European Employment Law Cases


2023/28 Break times under ‘stand-by duty’: working time or not? (GE)

Keywords Working Time
Authors Andre Schüttauf en Tim Rossmann
Author's information

Andre Schüttauf
Andre Schüttauf is an attoney-at-law at Luther Rechtsanwaltsgesellschaft mbH.

Tim Rossmann
Tim Rossman is an attorney-at-law at Luther Rechtsanwaltsgesellschaft mbH.
  • Abstract

      The German Federal Administrative Court (Bundesverwaltungsgericht, ‘BVerwG’) has held that break times under stand-by duty are not automatically classified as working time within the meaning of Article 2(1) of the Working Time Directive 2003/88/EC (the ‘Directive’).
      Qualifying stand-by duty as working time requires that the worker’s obligation to be on call significantly restricts their possibilities to freely organize the time in which their professional services are not needed and to pursue their own interests from an objective point of view. This must be assessed in each individual case.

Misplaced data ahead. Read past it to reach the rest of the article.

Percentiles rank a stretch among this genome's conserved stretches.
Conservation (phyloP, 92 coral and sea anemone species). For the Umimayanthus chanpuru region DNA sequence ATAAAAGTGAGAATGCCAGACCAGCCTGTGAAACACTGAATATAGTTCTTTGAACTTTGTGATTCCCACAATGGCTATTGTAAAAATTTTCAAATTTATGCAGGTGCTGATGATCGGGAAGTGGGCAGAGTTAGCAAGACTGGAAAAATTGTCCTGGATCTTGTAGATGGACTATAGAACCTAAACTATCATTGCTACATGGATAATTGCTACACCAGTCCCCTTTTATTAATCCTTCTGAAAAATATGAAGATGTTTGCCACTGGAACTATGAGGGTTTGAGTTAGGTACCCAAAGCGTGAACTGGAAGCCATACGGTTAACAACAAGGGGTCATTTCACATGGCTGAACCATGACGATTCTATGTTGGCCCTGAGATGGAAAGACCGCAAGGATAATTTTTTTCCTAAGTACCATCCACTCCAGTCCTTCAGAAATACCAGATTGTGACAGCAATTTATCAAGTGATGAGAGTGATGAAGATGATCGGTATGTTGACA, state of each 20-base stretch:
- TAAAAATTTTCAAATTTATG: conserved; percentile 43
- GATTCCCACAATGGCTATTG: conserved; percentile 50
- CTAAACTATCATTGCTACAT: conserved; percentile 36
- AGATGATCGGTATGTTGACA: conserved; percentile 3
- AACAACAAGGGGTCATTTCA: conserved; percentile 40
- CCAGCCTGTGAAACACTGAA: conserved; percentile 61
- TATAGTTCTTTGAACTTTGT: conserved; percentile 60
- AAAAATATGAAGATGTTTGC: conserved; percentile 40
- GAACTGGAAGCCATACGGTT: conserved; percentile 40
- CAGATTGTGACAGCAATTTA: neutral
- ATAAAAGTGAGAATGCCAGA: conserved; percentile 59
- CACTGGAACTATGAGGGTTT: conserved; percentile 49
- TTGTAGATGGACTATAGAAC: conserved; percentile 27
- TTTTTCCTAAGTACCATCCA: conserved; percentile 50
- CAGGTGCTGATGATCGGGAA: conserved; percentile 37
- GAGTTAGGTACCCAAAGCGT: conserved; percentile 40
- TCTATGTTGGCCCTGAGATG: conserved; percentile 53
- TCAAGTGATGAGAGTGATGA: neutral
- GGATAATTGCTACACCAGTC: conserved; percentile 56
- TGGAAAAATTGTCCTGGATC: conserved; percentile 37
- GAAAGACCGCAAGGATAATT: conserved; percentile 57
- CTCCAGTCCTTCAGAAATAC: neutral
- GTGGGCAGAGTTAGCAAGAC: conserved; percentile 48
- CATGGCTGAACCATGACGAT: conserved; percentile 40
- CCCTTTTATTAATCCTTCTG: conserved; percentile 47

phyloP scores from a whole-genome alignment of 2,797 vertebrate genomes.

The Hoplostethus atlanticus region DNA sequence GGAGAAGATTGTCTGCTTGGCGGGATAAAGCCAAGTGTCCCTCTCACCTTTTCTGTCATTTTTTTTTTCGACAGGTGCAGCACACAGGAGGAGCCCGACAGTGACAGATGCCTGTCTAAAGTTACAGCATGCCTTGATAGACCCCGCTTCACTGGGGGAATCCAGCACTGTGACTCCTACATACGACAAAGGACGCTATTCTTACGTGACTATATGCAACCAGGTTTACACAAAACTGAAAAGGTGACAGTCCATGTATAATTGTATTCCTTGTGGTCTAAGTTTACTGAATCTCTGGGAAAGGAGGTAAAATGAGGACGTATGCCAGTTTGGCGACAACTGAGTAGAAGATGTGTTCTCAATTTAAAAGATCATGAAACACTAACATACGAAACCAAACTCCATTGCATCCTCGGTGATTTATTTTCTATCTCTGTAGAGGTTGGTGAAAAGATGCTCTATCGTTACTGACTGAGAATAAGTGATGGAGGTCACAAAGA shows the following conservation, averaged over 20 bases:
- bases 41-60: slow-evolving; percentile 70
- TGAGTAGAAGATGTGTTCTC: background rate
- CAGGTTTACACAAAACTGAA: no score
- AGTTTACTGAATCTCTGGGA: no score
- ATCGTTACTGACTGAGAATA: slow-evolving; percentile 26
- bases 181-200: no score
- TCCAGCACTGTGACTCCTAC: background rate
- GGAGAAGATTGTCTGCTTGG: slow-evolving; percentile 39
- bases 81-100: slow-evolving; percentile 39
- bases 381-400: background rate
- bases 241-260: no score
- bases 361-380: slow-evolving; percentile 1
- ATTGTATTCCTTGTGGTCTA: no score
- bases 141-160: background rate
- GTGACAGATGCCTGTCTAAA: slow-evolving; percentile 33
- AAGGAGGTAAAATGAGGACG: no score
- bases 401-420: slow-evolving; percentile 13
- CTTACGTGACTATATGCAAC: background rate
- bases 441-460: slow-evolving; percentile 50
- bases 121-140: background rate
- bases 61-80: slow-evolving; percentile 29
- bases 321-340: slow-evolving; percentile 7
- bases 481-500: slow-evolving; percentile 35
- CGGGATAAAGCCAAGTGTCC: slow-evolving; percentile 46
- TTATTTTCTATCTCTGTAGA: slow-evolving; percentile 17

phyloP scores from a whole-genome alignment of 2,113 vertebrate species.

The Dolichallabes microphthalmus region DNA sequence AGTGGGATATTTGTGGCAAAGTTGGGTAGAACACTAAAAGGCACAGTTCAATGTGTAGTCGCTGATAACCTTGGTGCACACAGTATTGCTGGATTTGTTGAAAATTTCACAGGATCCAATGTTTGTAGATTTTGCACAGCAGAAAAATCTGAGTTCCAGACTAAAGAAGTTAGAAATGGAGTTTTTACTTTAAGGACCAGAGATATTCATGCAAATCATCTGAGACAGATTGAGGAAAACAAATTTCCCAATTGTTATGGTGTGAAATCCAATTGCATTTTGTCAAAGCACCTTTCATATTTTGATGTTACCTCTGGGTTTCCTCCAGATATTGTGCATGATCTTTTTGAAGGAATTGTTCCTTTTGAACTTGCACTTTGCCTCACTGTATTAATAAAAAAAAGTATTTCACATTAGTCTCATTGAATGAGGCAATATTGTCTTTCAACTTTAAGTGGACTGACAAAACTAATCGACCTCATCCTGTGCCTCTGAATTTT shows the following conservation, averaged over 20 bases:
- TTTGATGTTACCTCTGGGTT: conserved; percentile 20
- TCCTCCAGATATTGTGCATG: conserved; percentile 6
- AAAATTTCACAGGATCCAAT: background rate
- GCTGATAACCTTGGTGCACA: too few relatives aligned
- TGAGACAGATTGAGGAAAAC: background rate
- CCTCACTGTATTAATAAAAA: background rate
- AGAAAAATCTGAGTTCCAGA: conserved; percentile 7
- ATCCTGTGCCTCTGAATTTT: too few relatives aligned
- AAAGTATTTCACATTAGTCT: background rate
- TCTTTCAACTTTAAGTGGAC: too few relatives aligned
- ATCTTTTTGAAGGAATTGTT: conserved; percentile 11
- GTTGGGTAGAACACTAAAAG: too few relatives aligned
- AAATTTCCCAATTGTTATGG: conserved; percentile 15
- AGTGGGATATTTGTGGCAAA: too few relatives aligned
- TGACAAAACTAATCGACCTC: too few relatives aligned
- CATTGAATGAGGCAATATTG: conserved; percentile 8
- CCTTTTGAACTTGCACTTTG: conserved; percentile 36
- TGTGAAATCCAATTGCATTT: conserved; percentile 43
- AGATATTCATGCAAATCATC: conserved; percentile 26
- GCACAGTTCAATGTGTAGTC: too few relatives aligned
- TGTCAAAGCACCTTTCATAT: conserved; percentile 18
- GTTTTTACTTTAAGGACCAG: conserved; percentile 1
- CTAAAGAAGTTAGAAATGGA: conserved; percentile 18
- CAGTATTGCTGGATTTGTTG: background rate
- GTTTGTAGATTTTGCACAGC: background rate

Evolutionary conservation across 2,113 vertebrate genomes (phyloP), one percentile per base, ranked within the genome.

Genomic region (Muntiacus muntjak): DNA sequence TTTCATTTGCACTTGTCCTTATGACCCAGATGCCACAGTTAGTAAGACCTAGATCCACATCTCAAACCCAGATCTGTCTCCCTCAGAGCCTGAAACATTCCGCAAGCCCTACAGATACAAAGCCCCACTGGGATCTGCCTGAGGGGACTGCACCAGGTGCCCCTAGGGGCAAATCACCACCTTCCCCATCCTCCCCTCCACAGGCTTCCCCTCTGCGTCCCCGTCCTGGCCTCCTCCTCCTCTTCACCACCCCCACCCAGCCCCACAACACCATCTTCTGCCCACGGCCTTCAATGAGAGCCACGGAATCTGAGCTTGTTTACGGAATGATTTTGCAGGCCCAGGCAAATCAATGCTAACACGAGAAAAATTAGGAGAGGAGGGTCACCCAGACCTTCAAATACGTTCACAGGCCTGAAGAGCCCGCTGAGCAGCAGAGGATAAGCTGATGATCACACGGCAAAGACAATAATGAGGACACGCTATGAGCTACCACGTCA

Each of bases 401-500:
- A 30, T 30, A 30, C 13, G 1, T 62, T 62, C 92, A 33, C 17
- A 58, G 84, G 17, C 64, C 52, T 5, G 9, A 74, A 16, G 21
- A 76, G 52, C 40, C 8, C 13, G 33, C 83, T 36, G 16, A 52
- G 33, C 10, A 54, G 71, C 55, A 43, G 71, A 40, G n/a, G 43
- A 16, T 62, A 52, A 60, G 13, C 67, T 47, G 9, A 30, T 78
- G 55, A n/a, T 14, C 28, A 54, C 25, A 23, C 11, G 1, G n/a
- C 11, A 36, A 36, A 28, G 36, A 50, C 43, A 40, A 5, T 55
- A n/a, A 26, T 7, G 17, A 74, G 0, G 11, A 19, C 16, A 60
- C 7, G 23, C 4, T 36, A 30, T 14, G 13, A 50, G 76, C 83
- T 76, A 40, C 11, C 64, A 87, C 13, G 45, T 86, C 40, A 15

According to the BVerwG, Section 5(2) Sentence 1 No. 2 of the Working Hours Ordinance (Arbeitszeitverordnung, ‘AZV’) which regulates the crediting of break times to working hours is, in its current version, incompatible with the concept of working time under Union law within the meaning of Article 2(1) of the Directive and therefore must not be applied.

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